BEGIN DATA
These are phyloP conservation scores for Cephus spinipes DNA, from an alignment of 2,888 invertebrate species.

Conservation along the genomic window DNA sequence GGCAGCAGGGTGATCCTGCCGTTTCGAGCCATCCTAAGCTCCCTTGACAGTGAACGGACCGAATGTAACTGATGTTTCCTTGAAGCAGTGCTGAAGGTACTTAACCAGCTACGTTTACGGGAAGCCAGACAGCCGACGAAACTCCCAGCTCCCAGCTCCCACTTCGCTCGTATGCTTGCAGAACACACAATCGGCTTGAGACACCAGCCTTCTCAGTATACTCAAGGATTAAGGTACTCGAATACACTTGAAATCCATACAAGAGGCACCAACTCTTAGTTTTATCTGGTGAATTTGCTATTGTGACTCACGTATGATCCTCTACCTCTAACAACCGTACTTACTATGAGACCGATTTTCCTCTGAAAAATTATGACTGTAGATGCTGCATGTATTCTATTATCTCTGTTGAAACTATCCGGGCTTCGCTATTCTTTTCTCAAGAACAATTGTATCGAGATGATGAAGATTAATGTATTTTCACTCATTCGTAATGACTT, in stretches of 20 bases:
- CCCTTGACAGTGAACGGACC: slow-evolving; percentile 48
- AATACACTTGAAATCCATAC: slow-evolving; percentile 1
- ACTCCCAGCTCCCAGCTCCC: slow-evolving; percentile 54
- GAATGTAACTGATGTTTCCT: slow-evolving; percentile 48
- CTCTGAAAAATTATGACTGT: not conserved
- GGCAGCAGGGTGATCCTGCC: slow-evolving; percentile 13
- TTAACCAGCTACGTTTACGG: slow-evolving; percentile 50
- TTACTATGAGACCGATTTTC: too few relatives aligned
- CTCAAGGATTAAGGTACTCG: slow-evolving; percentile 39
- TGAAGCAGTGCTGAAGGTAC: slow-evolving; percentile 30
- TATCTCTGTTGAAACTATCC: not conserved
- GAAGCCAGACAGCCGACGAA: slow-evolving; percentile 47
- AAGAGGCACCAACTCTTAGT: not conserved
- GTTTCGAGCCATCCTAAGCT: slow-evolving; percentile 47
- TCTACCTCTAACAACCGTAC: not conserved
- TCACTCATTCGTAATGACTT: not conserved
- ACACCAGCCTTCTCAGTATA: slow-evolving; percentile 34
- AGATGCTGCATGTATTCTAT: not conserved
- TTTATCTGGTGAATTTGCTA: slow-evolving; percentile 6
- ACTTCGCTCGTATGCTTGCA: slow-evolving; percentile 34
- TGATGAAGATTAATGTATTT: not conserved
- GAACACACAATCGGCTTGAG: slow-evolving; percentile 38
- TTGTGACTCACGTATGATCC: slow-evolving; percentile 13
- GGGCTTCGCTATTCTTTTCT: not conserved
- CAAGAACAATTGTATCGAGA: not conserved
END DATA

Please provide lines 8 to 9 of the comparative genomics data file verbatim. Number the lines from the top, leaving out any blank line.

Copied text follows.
- GGCAGCAGGGTGATCCTGCC: slow-evolving; percentile 13
- TTAACCAGCTACGTTTACGG: slow-evolving; percentile 50